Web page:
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The Bookish Owl – The Burning Page by Genevieve Cogman

The Burning Page by Genevieve Cogman

I’m behind on these posts, but here you have The Burning Page by Genevieve Cogman!

I’ve already finished this book, but I have been too sick to do the owl-wrangling required for pictures, so you’re getting the post retroactively.

Hopefully ‘retroactively’ is a proper word and not just my tired brain messing with me…

“The Burning Page” is book three in the Invisible Library series. It was not quite as good as the first book, but better than the second, and I really enjoyed the parts with Alberich. He’s a great villain, so I hope he has something more up his sleeve for the next books. We could do with some more Vale scenes, however.


The Burning Page
by Genevieve Cogman

Never judge a book by its cover…

Due to her involvement in an unfortunate set of mishaps between the dragons and the Fae, Librarian spy Irene is stuck on probation, doing what should be simple fetch-and-retrieve projects for the mysterious Library. But trouble has a tendency to find both Irene and her apprentice, Kai—a dragon prince—and, before they know it, they are entangled in more danger than they can handle…

Irene’s longtime nemesis, Alberich, has once again been making waves across multiple worlds, and, this time, his goals are much larger than obtaining a single book or wreaking vengeance upon a single Librarian. He aims to destroy the entire Library—and make sure Irene goes down with it.

With so much at stake, Irene will need every tool at her disposal to stay alive. But even as she draws her allies close around her, the greatest danger might be lurking from somewhere close—someone she never expected to betray her…


The Burning Page by Genevieve Cogman

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The Bookish Owl – Snuff by Terry Pratchett

Snuff by Terry Pratchett Discworld

I will finally be reading Snuff by Terry Pratchett!

I have waited soooo long to read the last few Discworld books, because I wanted them in the new Collector’s Edition, and now they’re finally here! And they’re pretty, and shiny – and now I need to come up with an excuse to cancel all my plans in the near future.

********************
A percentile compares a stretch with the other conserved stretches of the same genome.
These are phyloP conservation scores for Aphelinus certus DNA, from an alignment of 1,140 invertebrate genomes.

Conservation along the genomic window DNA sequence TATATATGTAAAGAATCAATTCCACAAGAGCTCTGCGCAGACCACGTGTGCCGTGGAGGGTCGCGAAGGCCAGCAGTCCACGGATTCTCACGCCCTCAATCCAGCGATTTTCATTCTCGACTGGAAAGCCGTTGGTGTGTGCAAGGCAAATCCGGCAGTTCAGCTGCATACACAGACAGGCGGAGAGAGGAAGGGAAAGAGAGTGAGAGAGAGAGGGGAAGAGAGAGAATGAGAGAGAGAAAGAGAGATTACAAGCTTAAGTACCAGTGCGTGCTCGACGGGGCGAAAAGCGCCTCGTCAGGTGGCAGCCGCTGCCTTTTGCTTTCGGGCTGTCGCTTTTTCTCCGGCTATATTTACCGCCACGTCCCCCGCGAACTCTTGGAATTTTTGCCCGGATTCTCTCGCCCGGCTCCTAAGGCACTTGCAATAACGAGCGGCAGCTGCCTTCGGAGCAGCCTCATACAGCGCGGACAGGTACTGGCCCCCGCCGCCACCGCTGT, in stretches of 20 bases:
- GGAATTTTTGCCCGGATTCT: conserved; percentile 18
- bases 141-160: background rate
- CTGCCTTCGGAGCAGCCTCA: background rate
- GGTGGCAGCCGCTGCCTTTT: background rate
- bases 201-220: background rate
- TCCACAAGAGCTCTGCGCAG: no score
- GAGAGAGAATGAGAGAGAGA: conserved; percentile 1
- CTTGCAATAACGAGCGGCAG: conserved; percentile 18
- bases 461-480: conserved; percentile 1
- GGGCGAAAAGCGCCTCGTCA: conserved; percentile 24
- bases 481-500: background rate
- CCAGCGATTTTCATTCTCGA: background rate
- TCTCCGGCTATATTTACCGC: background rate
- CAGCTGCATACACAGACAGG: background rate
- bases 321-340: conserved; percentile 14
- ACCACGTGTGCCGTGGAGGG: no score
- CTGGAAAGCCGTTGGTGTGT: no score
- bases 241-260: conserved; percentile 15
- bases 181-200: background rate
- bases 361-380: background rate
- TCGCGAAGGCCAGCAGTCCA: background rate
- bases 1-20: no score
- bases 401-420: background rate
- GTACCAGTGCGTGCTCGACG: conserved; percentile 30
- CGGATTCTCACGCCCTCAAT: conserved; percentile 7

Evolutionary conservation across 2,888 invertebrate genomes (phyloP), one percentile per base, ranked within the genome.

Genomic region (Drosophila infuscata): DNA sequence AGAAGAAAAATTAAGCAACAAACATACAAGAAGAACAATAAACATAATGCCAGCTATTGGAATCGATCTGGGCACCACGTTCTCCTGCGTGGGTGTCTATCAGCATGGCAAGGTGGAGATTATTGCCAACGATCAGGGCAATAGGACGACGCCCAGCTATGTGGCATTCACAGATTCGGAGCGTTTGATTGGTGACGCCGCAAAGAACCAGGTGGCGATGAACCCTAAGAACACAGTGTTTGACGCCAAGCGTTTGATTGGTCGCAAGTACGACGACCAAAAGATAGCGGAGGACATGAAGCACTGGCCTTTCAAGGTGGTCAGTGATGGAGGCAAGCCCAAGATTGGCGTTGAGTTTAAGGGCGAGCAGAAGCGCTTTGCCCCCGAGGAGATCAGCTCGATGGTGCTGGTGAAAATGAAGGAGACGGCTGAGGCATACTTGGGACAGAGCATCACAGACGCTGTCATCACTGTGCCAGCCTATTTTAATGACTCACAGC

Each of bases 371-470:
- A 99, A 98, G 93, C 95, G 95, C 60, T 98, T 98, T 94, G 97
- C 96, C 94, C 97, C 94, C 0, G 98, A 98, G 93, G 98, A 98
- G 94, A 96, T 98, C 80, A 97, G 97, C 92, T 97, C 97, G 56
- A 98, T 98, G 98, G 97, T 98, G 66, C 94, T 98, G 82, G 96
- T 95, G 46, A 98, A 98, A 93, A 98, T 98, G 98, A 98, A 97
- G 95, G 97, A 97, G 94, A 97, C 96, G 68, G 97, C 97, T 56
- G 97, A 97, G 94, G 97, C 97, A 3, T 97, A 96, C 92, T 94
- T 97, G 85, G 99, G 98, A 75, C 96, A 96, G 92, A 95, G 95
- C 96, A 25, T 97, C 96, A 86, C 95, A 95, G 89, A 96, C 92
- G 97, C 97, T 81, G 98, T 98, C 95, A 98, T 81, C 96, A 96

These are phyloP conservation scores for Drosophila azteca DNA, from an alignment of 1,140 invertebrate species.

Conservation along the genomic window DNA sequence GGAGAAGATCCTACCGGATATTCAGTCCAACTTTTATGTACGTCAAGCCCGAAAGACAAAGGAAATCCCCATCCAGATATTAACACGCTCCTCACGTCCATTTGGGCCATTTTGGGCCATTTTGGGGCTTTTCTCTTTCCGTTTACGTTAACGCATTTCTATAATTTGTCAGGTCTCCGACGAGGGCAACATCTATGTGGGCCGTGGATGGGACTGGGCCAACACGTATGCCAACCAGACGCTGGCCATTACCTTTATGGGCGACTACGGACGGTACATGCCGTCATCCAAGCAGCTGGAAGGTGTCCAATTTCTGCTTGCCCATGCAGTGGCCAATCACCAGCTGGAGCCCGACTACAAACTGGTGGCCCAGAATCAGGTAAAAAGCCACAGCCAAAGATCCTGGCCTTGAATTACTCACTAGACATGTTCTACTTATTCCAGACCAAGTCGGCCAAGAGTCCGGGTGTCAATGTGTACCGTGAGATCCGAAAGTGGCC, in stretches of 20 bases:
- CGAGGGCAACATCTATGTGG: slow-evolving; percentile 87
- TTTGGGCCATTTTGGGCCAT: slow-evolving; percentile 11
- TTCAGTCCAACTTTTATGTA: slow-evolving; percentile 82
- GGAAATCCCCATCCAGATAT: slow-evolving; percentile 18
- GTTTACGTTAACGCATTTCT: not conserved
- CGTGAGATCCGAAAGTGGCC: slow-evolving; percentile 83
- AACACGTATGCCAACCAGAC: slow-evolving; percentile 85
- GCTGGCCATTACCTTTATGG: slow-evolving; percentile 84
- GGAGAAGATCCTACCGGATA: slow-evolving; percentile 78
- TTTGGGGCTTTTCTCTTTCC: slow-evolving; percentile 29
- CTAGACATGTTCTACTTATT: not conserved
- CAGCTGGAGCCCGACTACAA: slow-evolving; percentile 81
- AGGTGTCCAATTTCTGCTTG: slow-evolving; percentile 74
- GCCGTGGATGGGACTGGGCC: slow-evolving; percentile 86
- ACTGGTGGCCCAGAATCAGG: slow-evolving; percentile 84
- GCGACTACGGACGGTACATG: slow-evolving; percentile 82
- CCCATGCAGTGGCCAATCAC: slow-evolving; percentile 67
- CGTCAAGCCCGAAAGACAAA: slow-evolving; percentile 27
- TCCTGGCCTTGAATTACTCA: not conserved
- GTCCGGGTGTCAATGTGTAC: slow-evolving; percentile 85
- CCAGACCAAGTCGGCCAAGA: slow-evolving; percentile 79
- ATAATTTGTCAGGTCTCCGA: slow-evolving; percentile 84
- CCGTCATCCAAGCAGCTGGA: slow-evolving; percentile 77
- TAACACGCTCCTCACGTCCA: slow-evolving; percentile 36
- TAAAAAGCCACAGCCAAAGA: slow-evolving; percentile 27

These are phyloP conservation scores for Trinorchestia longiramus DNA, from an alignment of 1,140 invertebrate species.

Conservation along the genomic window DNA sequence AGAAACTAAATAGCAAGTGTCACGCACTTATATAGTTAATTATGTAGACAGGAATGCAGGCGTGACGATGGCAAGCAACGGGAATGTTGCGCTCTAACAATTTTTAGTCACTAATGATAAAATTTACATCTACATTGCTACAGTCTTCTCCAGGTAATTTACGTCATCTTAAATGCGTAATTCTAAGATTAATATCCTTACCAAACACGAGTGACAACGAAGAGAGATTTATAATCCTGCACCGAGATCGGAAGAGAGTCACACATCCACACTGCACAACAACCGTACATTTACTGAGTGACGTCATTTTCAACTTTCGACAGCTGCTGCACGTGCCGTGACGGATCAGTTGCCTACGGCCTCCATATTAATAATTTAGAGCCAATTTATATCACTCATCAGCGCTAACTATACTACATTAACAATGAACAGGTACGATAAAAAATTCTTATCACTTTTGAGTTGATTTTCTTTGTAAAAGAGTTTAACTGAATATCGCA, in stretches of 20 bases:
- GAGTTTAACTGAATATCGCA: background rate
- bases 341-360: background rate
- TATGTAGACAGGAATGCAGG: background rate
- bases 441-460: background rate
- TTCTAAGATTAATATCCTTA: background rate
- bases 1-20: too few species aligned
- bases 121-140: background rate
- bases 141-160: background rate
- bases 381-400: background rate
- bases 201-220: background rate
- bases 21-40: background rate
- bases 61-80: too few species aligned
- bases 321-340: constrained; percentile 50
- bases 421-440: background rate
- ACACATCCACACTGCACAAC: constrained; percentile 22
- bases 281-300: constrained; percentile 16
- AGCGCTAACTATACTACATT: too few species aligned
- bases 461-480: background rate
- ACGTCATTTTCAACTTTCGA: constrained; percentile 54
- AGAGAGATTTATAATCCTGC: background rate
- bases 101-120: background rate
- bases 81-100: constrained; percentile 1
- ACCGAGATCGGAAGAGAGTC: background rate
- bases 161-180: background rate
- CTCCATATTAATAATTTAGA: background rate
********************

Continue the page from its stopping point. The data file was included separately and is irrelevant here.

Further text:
No, I’m not excited or anything.

And I’m not getting an existential crisis at the thought that this will be the last time I read a City Watch book for the first time. Don’t be ridiculous.

That “The Watch” BBC series better be as good as the Good Omens adaption, or all of you will have to deal with my Vimes withdrawals.


Snuff
by Terry Pratchett

According to the writer of the best-selling crime novel ever to have been published in the city of Ankh-Morpork, it is a truth universally acknowledged that a policeman taking a holiday would barely have had time to open his suitcase before he finds his first corpse.

And Commander Sam Vimes of the Ankh-Morpork City Watch is on holiday in the pleasant and innocent countryside, but not for him a mere body in the wardrobe. There are many, many bodies and an ancient crime more terrible than murder.

He is out of his jurisdiction, out of his depth, out of bacon sandwiches, and occasionally snookered and out of his mind, but never out of guile. Where there is a crime there must be a finding, there must be a chase and there must be a punishment.

They say that in the end all sins are forgiven.

But not quite all…


Snuff by Terry Pratchett Discworld

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The Bookish Owl – Siege and Storm by Leigh Bardugo

Siege and Storm by Leigh Bardugo

Today’s book post is about Siege and Storm by Leigh Bardugo.

I’m hoping this book is as good as the first one in the trilogy (which I only picked up out of desperation when I ran out of books on vacation), because I devoured that one in a day.

I’m in the mood for magic, treachery and mysteries, so I’m counting on this book to deliver.


Siege and Storm
by Leigh Bardugo

Soldier. Summoner. Saint.

Alina Starkov’s power has grown, but not without a price. She is the Sun Summoner―hunted across the True Sea, haunted by the lives she took on the Shadow Fold. But she and Mal can’t outrun their enemies for long.